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Monday, April 5

Ask how criminals profit from remittances for real story of huge US border crossings

 Two reports from the John Batchelor Show on CBS Audio Network, Pacific Watch segment with Jeff Bliss, Special Edition:

"Two million migrants --including 200,000 unaccompanied children and 1.1 million single males -- encountered at the border by the end of the year" (Audioboom Podcast)

"Mexican Cartels use China's Tik Tok to recruit US-based human traffickers" (Audioboom Podcast)

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Big business, yes? I believe you can get an idea of how big from a May 31, 2019 Forbes report written by Kenneth  Rapoza, a Forbes Senior Contributor (emphasis mine): 
Central American Migrant Remittances Breaking Records, Beats Foreign Investment

Either migrants are making more money than ever before, or their numbers are increasing even as economists like Paul Krugman insist the border crisis only exists in President Donald Trump's head.

Central Americans are sending home billions of dollars, giving poor governments there little incentive to improve social safety nets for the working class leaving for the U.S.

In 2017, El Salvador brought in a record $792 million from foreign direct investment, according to the United Nations Conference on Trade and Development, or UNCTAD. It is unclear if that includes remittances from their people living abroad. If it did, or if it did not it doesn't matter here. El Salvadoreans sent home a record breaking $534.2 million as of December 2018, according to that country's central bank.

Guatemala FDI was $1.14 billion in 2017. That's chump change compared to what their foreign workers are sending home to family. Last year, they sent a record breaking $9.3 billion in remittances, according to the Bank of Guatemala.

And then there's Honduras, the next group of Central American countries populating migrant caravans heading to the U.S. border in numbers never before seen.

FDI to Honduras was $1.18 billion in 2017, according to UNCTAD. Remittances were $427 million in December after hitting a record 12-month high of $456 million in May.

The dependence of these small nations on migrants to sustain the livelihood of some of the population has led these countries to do little to stop an ever increasing outflow from Central America. There is very little political will to solve this crisis. Trump's "tough love" policy at least gets nations thinking about it.

According to the World Bank, remittances accounted for 21.1% of El Salvador's GDP, 19.9% of Honduras' GDP, and 12.1% of Guatemala's. By comparison, remittances are only 3% of Mexico's GDP and 0.2% of Brazil's.

Mexico's trade relationship with the U.S. helps. And it's large domestic market cannot be compared to tiny Central American countries. For instance, Mexico brought in $22.8 billion in FDI in 2017, based on UNCTAD's numbers while their all-time remittance high, reached in 2018, was $9.05 billion, according to their central bank.

Mexico's remittances are worth more than Pemex oil and gas sales.

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I think the Forbes report could explain the mystery of why the crime cartels are now outfitting 'migrants' with wristbands that contain too much data to simply identify whether the banded 'migrant' has passed through a cartel checkpoint on the way to the U.S. southern border. The governments of the Central American nations, who seem by now to be almost openly in league with the cartels, would need to keep close track of who is entering the USA. They would want an estimate of the remittances they can expect from migrants who get work in USA.  If they're doing more than keeping tabs -- using gang members to remind workers with jobs in the U.S. and their families to keep up the remittances,  the workers would be in effect slave labor.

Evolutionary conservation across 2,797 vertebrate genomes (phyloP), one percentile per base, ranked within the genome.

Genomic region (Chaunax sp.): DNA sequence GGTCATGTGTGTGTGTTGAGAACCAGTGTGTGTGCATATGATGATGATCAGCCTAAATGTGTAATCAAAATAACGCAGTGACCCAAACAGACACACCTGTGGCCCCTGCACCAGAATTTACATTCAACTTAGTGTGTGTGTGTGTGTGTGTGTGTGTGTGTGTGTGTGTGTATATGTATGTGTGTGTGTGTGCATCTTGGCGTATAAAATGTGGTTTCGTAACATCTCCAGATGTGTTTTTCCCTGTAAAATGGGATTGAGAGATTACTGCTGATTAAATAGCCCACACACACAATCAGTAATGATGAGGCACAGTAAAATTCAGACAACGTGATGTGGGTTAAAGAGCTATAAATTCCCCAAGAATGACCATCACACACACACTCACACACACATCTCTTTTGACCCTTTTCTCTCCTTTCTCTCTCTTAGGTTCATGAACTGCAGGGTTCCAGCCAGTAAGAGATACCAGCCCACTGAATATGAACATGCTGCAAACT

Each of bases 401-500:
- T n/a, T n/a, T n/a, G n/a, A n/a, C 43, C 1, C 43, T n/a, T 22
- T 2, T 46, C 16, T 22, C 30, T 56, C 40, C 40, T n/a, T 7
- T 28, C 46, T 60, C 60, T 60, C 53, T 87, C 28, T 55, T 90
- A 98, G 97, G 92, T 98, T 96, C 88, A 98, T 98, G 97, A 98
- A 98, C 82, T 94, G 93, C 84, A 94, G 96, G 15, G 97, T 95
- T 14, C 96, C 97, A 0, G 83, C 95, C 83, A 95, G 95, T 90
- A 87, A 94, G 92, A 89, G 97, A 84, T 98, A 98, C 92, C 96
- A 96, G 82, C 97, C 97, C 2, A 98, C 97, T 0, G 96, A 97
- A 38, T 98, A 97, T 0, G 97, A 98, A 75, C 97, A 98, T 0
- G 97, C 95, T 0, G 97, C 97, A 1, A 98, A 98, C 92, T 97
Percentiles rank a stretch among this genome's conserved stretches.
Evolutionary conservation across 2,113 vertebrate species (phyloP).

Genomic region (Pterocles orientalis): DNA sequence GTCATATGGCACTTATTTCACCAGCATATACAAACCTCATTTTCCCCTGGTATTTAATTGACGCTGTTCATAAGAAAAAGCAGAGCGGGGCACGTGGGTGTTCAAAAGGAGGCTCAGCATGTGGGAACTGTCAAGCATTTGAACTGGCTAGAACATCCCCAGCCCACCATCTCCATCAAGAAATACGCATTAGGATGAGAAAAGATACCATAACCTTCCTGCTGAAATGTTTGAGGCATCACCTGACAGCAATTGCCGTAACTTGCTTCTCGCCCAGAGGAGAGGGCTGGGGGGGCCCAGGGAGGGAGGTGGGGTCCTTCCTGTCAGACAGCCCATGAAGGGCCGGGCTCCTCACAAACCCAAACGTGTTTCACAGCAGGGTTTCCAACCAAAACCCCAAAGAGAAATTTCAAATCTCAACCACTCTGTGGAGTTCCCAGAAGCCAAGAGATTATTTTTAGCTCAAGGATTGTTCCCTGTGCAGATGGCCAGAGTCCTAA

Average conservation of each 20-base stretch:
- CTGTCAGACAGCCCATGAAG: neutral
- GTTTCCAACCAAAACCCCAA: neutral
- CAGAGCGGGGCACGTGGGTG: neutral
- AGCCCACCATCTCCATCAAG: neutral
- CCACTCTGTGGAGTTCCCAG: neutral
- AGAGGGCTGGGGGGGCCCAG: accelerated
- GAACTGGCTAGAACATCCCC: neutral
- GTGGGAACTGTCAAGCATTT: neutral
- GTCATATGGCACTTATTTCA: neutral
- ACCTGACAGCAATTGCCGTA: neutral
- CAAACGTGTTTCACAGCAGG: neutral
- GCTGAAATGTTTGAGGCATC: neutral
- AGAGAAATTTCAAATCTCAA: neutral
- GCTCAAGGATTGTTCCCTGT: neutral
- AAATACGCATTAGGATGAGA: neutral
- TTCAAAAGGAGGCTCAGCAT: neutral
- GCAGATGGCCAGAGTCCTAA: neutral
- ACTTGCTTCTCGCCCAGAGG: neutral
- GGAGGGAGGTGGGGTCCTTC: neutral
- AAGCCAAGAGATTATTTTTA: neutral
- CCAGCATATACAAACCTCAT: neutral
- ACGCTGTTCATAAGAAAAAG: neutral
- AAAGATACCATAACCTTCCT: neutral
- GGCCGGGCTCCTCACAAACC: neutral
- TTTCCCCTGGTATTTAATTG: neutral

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Friday, April 2

Weaponized mass migrations across southern U.S. border, a narco-terror elite in Honduras

 The New John Batchelor Show on CBS Audio Network has been chronicling the latest mass incursions across the U.S. southern border, most of which are passing through Mexico from Central American countries. 

A JBS segment from the other night is headlined, Honduras said to be dominated by narco-terror-linked elite led by the presidency. John's discussion with Joseph Humire and Colombian Senator Maria Fernanda Cabal highlights that U.S. authorities have been seeing "more and more high-ranking officials in Latin America being involved with drug trafficking." 

Humire explains that U.S. authorities are aware of the connection between the narco-crime wave in Honduras (and other Central American states) and the mass incursions across the American southern border. 

Humire also mentions indications that the migrations are now "weaponized," and that the U.S. military is well aware of this. Listen to the discussion for more explanation but in brief the weaponization of mass migration means the incursions are being constructed and used by foreign entities as a weapon against the United States.

My concern is that the weaponization aspect will fix U.S. attention to a militarized response to the mass incursions happening over and above the million legal immigrants to America annually.  

I see weaponization, along with other factors usually cited. as causing the incursions -- extreme poverty, corruption, and cartel/gang violence -- as consequences of farmland theft that has been steadily escalating in Latin America for at least two decades. With regard to the land grabs in Honduras, a 2017 article reported:
According to Tanya Kersson, author of Grabbing Power: The New Struggles for Land, Food and Democracy in Northern Honduras, a few powerful landowners grabbed more than 21,000 hectares in a short period between 1990 and 1994. This accounted for 70 percent of peasant lands in the Lower Aguan Valley, one the most fertile areas in the country and the site for much of the land conflict in Honduras.